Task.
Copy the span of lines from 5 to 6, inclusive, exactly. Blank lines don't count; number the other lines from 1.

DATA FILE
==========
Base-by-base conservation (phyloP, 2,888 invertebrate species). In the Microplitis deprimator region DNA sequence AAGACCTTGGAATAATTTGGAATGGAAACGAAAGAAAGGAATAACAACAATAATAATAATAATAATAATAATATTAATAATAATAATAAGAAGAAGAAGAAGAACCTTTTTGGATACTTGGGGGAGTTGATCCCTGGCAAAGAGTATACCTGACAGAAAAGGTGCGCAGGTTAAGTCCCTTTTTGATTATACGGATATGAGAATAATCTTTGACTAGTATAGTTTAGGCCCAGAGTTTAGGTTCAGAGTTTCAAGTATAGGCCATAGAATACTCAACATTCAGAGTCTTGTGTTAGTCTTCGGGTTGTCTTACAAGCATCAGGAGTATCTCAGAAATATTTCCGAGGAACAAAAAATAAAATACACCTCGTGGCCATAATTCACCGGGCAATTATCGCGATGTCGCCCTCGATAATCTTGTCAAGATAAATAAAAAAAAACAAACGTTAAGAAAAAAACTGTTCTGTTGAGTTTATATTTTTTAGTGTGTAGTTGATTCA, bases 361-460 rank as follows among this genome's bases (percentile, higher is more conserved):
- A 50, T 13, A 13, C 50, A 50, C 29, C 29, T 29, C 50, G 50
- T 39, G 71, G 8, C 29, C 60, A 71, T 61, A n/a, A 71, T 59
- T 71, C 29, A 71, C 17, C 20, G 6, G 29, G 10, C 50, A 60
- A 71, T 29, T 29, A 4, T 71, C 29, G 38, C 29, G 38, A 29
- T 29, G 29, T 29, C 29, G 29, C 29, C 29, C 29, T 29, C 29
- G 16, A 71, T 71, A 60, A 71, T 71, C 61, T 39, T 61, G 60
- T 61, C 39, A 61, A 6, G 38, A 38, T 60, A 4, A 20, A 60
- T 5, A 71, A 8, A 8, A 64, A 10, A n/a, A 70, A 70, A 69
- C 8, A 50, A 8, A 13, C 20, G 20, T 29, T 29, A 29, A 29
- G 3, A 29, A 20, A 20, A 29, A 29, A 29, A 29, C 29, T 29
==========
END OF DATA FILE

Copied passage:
- A 71, T 29, T 29, A 4, T 71, C 29, G 38, C 29, G 38, A 29
- T 29, G 29, T 29, C 29, G 29, C 29, C 29, C 29, T 29, C 29